Procter & Gamble on Monday refocused on its core consumer health business with the $3.1bn divestment of its pharmaceuticals division to Warner Chilcott, the Irish-domiciled specialty drugs company.

The transaction, to be funded by debt, brings to an end P&G’s move into the highly competitive medicines sector while more than tripling the scale of Warner Chilcott, which has focused on women’s healthcare and dermatology products.

It follows a strategic review announced by P&G last December which considered continued operation, alliances or the sale of the pharmaceutical division, during a period that the US company recently described as ”one of the most difficult macroeconomic environments in decades”.

The deal comes as a number of large pharmaceutical companies including GlaxoSmithKline and Novartis have increased up their own investments in non-prescription consumer healthcare products as they seek to diversify from the uncertainties of new drug development while existing products come off patent.

With the pharmaceuticals division generating net income for P&G in the year to June 30 of $540m on sales of $2.3bn, Jon Moeller, chief financial officer, moved to reassure analysts in a conference call that the relatively low multiple on the deal reflected the ”finite patent lives” of the products being sold.

He stressed that the deal was ”attractive” for shareholders and provided additional funding for future investments and dividend payments, as well as share repurchases. It will generate a one-time earnings increase of $1.4bn after tax, with earnings per share dilution of 10-12 cents per share in fiscal year 2010.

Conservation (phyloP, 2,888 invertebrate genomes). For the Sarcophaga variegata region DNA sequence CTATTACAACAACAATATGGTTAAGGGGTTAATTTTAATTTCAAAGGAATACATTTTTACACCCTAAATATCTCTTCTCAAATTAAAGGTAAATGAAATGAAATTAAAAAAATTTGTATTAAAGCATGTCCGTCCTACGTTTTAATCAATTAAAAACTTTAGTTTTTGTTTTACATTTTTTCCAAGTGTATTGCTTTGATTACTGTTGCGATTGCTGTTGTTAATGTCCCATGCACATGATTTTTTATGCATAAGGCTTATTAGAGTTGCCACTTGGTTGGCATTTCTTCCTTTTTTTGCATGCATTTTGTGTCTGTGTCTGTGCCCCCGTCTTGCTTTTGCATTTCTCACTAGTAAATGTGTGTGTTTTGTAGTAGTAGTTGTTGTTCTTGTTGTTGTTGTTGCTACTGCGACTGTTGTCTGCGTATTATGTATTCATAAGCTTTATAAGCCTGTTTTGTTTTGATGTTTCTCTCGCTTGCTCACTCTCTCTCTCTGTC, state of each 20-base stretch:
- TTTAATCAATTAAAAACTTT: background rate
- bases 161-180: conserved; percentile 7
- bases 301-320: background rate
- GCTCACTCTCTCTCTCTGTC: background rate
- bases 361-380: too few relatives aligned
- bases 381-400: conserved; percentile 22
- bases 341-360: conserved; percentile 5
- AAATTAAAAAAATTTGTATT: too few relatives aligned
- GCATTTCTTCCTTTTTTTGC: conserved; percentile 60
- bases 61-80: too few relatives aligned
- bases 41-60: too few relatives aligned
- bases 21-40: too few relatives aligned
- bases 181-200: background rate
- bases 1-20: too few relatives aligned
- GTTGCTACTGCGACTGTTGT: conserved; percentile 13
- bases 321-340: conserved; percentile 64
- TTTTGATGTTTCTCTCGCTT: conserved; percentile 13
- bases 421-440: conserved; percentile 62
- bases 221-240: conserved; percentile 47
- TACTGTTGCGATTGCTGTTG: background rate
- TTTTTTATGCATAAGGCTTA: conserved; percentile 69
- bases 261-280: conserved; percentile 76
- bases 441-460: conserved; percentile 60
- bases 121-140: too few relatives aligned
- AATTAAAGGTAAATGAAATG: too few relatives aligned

Roger Boissonneault, the head of Warner Chilcott, said in a statement: ”The acquisition transforms Warner Chilcott into a global pharmaceutical company.”

The deal allows Warner Chilcott, which reported net income of $364m last year on sales of $938m, to expand in the US and strengthens its range of urology drugs with P&G’s medicines for bladder problems, colitis and osteoporosis.

The deal is set to close by November 1 and the majority of the 2,300 workers in P&G’s pharmaceuticals business are expected to transfer to Warner Chilcott.

Shares of P&G rose by 0.45 per cent to $53.82 in early trading on Monday. Warner Chilcott’s stock jumped by 24.32 per cent to $19.97.

Warner Chilcott was bought for $3bn at the end of 2004 by a group of investors led by Bain Capital, restructured and requoted on Nasdaq, and redomiciled in Ireland earlier this month.

P&G’s banking adviser on the deal was Goldman Sachs and its lawyers were Covington & Burling. Warner Chilcott was advised by JP Morgan and Morgan Stanley, and the lawyers Davis Polk & Wardwell.

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